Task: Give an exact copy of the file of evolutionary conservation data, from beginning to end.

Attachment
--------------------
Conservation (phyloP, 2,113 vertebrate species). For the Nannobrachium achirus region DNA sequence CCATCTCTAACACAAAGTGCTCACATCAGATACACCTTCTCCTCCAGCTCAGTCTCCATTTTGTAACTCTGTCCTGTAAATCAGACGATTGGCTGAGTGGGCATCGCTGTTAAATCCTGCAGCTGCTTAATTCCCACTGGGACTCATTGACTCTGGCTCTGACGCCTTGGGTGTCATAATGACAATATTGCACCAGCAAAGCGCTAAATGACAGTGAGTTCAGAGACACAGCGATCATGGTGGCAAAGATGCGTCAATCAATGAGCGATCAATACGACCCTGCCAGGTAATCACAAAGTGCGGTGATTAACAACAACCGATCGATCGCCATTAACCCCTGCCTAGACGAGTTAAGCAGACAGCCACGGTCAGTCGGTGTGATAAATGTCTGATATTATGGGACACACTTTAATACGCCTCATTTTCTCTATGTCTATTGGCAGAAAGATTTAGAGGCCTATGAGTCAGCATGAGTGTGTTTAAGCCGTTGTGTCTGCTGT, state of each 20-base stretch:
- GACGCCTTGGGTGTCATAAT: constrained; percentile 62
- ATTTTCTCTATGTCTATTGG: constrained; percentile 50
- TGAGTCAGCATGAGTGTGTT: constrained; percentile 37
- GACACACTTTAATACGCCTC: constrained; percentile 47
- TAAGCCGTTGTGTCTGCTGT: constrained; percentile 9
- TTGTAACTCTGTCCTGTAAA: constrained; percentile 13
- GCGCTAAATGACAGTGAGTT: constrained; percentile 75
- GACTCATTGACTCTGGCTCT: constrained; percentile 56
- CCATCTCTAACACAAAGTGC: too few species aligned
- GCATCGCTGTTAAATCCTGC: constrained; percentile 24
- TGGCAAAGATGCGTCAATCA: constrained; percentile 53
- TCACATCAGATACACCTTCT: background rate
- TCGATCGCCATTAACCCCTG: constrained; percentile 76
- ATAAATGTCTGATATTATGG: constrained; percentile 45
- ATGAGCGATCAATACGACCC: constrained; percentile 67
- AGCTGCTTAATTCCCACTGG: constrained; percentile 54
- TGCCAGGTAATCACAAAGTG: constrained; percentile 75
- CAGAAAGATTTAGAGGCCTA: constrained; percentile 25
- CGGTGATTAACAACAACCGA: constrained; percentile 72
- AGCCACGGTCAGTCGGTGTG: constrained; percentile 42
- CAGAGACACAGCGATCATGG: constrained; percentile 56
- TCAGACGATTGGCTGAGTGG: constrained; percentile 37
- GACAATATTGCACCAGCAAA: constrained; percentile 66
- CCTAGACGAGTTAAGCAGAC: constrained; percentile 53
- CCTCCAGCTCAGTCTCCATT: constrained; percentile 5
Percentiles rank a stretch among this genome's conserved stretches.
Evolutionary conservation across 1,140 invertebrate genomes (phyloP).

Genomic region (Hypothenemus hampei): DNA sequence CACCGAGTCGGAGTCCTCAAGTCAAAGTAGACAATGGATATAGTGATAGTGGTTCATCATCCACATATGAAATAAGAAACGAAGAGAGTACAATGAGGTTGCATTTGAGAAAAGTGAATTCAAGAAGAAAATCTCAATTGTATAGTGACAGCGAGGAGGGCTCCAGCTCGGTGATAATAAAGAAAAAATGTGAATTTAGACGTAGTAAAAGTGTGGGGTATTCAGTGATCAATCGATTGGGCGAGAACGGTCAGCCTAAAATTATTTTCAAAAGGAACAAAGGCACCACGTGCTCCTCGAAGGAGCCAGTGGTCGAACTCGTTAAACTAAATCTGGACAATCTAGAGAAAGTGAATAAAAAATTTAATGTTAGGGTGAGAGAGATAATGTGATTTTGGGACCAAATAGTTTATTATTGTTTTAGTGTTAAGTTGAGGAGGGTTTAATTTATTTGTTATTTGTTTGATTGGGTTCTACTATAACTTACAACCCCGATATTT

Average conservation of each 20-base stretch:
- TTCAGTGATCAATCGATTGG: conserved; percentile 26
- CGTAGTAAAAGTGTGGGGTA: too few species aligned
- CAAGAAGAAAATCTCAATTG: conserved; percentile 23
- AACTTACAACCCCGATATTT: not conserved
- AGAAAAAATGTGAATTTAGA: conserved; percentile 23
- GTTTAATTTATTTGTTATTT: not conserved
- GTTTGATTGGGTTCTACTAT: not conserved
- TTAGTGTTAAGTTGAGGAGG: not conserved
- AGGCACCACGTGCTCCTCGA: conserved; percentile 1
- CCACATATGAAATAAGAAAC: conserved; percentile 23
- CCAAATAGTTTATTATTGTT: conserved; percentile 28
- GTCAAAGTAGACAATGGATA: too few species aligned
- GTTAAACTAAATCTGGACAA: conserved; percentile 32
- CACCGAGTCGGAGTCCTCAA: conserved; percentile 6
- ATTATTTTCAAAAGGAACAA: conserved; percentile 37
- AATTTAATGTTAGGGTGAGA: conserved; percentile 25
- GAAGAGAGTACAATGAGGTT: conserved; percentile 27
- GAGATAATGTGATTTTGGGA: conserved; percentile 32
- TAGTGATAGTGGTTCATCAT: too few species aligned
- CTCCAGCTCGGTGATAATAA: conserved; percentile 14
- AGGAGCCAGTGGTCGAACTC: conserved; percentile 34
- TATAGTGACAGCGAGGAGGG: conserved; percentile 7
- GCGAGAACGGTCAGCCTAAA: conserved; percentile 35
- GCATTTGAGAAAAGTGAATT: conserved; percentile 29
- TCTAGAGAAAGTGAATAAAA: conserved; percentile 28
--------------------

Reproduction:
Conservation (phyloP, 2,113 vertebrate species). For the Nannobrachium achirus region DNA sequence CCATCTCTAACACAAAGTGCTCACATCAGATACACCTTCTCCTCCAGCTCAGTCTCCATTTTGTAACTCTGTCCTGTAAATCAGACGATTGGCTGAGTGGGCATCGCTGTTAAATCCTGCAGCTGCTTAATTCCCACTGGGACTCATTGACTCTGGCTCTGACGCCTTGGGTGTCATAATGACAATATTGCACCAGCAAAGCGCTAAATGACAGTGAGTTCAGAGACACAGCGATCATGGTGGCAAAGATGCGTCAATCAATGAGCGATCAATACGACCCTGCCAGGTAATCACAAAGTGCGGTGATTAACAACAACCGATCGATCGCCATTAACCCCTGCCTAGACGAGTTAAGCAGACAGCCACGGTCAGTCGGTGTGATAAATGTCTGATATTATGGGACACACTTTAATACGCCTCATTTTCTCTATGTCTATTGGCAGAAAGATTTAGAGGCCTATGAGTCAGCATGAGTGTGTTTAAGCCGTTGTGTCTGCTGT, state of each 20-base stretch:
- GACGCCTTGGGTGTCATAAT: constrained; percentile 62
- ATTTTCTCTATGTCTATTGG: constrained; percentile 50
- TGAGTCAGCATGAGTGTGTT: constrained; percentile 37
- GACACACTTTAATACGCCTC: constrained; percentile 47
- TAAGCCGTTGTGTCTGCTGT: constrained; percentile 9
- TTGTAACTCTGTCCTGTAAA: constrained; percentile 13
- GCGCTAAATGACAGTGAGTT: constrained; percentile 75
- GACTCATTGACTCTGGCTCT: constrained; percentile 56
- CCATCTCTAACACAAAGTGC: too few species aligned
- GCATCGCTGTTAAATCCTGC: constrained; percentile 24
- TGGCAAAGATGCGTCAATCA: constrained; percentile 53
- TCACATCAGATACACCTTCT: background rate
- TCGATCGCCATTAACCCCTG: constrained; percentile 76
- ATAAATGTCTGATATTATGG: constrained; percentile 45
- ATGAGCGATCAATACGACCC: constrained; percentile 67
- AGCTGCTTAATTCCCACTGG: constrained; percentile 54
- TGCCAGGTAATCACAAAGTG: constrained; percentile 75
- CAGAAAGATTTAGAGGCCTA: constrained; percentile 25
- CGGTGATTAACAACAACCGA: constrained; percentile 72
- AGCCACGGTCAGTCGGTGTG: constrained; percentile 42
- CAGAGACACAGCGATCATGG: constrained; percentile 56
- TCAGACGATTGGCTGAGTGG: constrained; percentile 37
- GACAATATTGCACCAGCAAA: constrained; percentile 66
- CCTAGACGAGTTAAGCAGAC: constrained; percentile 53
- CCTCCAGCTCAGTCTCCATT: constrained; percentile 5
Percentiles rank a stretch among this genome's conserved stretches.
Evolutionary conservation across 1,140 invertebrate genomes (phyloP).

Genomic region (Hypothenemus hampei): DNA sequence CACCGAGTCGGAGTCCTCAAGTCAAAGTAGACAATGGATATAGTGATAGTGGTTCATCATCCACATATGAAATAAGAAACGAAGAGAGTACAATGAGGTTGCATTTGAGAAAAGTGAATTCAAGAAGAAAATCTCAATTGTATAGTGACAGCGAGGAGGGCTCCAGCTCGGTGATAATAAAGAAAAAATGTGAATTTAGACGTAGTAAAAGTGTGGGGTATTCAGTGATCAATCGATTGGGCGAGAACGGTCAGCCTAAAATTATTTTCAAAAGGAACAAAGGCACCACGTGCTCCTCGAAGGAGCCAGTGGTCGAACTCGTTAAACTAAATCTGGACAATCTAGAGAAAGTGAATAAAAAATTTAATGTTAGGGTGAGAGAGATAATGTGATTTTGGGACCAAATAGTTTATTATTGTTTTAGTGTTAAGTTGAGGAGGGTTTAATTTATTTGTTATTTGTTTGATTGGGTTCTACTATAACTTACAACCCCGATATTT

Average conservation of each 20-base stretch:
- TTCAGTGATCAATCGATTGG: conserved; percentile 26
- CGTAGTAAAAGTGTGGGGTA: too few species aligned
- CAAGAAGAAAATCTCAATTG: conserved; percentile 23
- AACTTACAACCCCGATATTT: not conserved
- AGAAAAAATGTGAATTTAGA: conserved; percentile 23
- GTTTAATTTATTTGTTATTT: not conserved
- GTTTGATTGGGTTCTACTAT: not conserved
- TTAGTGTTAAGTTGAGGAGG: not conserved
- AGGCACCACGTGCTCCTCGA: conserved; percentile 1
- CCACATATGAAATAAGAAAC: conserved; percentile 23
- CCAAATAGTTTATTATTGTT: conserved; percentile 28
- GTCAAAGTAGACAATGGATA: too few species aligned
- GTTAAACTAAATCTGGACAA: conserved; percentile 32
- CACCGAGTCGGAGTCCTCAA: conserved; percentile 6
- ATTATTTTCAAAAGGAACAA: conserved; percentile 37
- AATTTAATGTTAGGGTGAGA: conserved; percentile 25
- GAAGAGAGTACAATGAGGTT: conserved; percentile 27
- GAGATAATGTGATTTTGGGA: conserved; percentile 32
- TAGTGATAGTGGTTCATCAT: too few species aligned
- CTCCAGCTCGGTGATAATAA: conserved; percentile 14
- AGGAGCCAGTGGTCGAACTC: conserved; percentile 34
- TATAGTGACAGCGAGGAGGG: conserved; percentile 7
- GCGAGAACGGTCAGCCTAAA: conserved; percentile 35
- GCATTTGAGAAAAGTGAATT: conserved; percentile 29
- TCTAGAGAAAGTGAATAAAA: conserved; percentile 28